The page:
My middle daughter’s currently working in Zanzibar. Snail mail takes weeks but fortunately Facebook enables us to keep in touch easily.
When she posted the photograph above it reminded me of the many funny signs and notices that Harri and I have spotted on our travels so, with the weather still decidedly dreadful, I thought I’d amuse myself (and you, dear readers) with some of them.
Unsurprisingly, many signs we see are warnings about animals, typically bulls and dogs. I’m not particularly worried about dogs but the mere mention of a bull fills me with terror. Harri grew up on a dairy farm so he has a good sense of whether a bull is likely to be dangerous or not… apparently, even the meanest of bulls is unlikely to leave his harem if you meander across the bottom of his field though it’s a theory I’d prefer not to test.
My terror of bulls is so great that Harri’s taken to keeping mum if he spies a bull in the midst of a herd of cows because he knows the minute he even mentions the ‘b’ word, I’ll insist on doing what can often be a massive detour.
Dairy farmers don’t seem to understand how frightening it can be when you’re in the middle of a field and you suddenly spot a bull a few hundred metres away, staring at you and stomping its hoof threateningly. Some even make a joke of it…
Dog owners love to warn you about their pets for one reason alone: to keep you off their premises. That’s fine, except when a footpath runs through their garden. On the whole the biggest problem we’ve had with dogs is boredom – theirs not ours! A bored dog is more than happy to join anyone who happens to be walking past… I’ve lost count of the number of times we’ve had a four-legged companion accompany us for miles but more of that in a future post.
Some dogs inevitably come with a health warning for walkers… though being able to greet them by name as they come bounding towards you baring their teeth might just help!
An alternative approach might be possible for those arriving by car, though it isn’t terribly helpful for we walkers.
Of course not everyone thinks that allowing dogs to roam country lanes is a great idea; unfortunately, there are still plenty of thoughtless dog owners who allow their pets to do their business on lanes and footpaths without any thought to other users. Worse, some think it’s fine to bag up the poop and hurl it into nearby bushes. Someone in our village was clearly at the end of their tether when they put this notice up.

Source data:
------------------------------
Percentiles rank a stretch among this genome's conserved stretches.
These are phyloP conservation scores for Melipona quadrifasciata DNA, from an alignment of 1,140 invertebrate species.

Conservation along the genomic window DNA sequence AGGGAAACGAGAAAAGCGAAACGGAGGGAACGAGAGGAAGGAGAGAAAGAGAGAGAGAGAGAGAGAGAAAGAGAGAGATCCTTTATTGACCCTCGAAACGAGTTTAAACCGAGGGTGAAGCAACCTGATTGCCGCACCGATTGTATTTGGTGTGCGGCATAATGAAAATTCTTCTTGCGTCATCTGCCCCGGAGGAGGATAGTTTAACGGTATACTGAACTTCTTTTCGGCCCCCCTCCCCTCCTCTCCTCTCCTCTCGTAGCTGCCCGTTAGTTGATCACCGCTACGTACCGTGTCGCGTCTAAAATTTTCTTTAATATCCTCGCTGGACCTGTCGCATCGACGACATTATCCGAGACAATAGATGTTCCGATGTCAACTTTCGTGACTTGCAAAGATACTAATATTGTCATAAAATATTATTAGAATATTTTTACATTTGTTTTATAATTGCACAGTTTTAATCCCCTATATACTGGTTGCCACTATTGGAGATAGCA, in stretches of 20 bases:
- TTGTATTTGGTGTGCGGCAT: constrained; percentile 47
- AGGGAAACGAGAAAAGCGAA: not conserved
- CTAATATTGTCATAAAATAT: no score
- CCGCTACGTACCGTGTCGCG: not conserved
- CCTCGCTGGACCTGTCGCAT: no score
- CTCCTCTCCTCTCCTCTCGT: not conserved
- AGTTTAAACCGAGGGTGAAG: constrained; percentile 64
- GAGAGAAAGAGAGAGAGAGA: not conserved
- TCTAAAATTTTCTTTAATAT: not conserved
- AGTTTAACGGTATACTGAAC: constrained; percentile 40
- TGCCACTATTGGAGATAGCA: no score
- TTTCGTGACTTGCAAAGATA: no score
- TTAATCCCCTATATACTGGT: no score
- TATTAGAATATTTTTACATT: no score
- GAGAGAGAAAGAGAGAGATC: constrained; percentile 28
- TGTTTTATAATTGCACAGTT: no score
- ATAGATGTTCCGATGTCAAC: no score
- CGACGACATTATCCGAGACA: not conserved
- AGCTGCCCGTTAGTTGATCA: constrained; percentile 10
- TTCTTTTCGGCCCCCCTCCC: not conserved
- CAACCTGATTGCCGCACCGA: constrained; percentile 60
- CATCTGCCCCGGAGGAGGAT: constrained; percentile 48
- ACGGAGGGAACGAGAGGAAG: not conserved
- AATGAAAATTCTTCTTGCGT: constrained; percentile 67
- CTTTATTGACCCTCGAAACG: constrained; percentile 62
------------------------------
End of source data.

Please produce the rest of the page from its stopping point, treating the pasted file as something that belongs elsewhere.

Sometimes, it can almost feel as though the signage is directed at the dogs themselves, like this one we spotted next to Cardiff Metropolitan University‘s Llandaff Campus.
There are those animal lovers who refuse to accept there is any difference between their four-legged friends and family members. We spotted the banner below outside the church at Llanvihangel Crucorney when we were devising a new long-distance walk around the Black Mountains for the Brecon Beacons National Park.
Not all the amusing signposts we see relate to animals, of course. Sometimes the old man can be far more frustrating than the family pet and tying him to a lamppost just isn’t an option. The owner of the Bridge End Inn in Crickhowell thought they might have a solution.
Some signs are so clearly stating the obvious, you wonder why they bother, like this No Cycling sign on the steps to a small viewing platform on Mumbles Head.
And just in case you don’t believe me…
Some sign writers have wonderful imaginations which lead them to dreaming up all sorts of fascinating actions… which they immediately ban you from doing.
The signs we pass by on our walks sometimes make us laugh and frequently make us despair; bad spelling and appalling Welsh translation are the worst offenders.
I accept people occasionally confuse temporary and temporarily but come on…
And this one got past the professional sign writer too…
Harri’s own particular frustration is bad Welsh translation, and that includes unnecessary translation which renders the Welsh completely nonsensical. The sign below was spotted in Raglan, close to the castle which was home to the Somerset family for several centuries. The translator clearly didn’t know this historical fact or they wouldn’t have translated the address to correspond with the English county of Somerset.
But of all the signs we’ve seen over the past few years, the one below remains our favourite. We spotted it in north Devon while we were walking the South West Coast Path (we’re still in Fowey!) and is an apt reminder of the futility of most notices.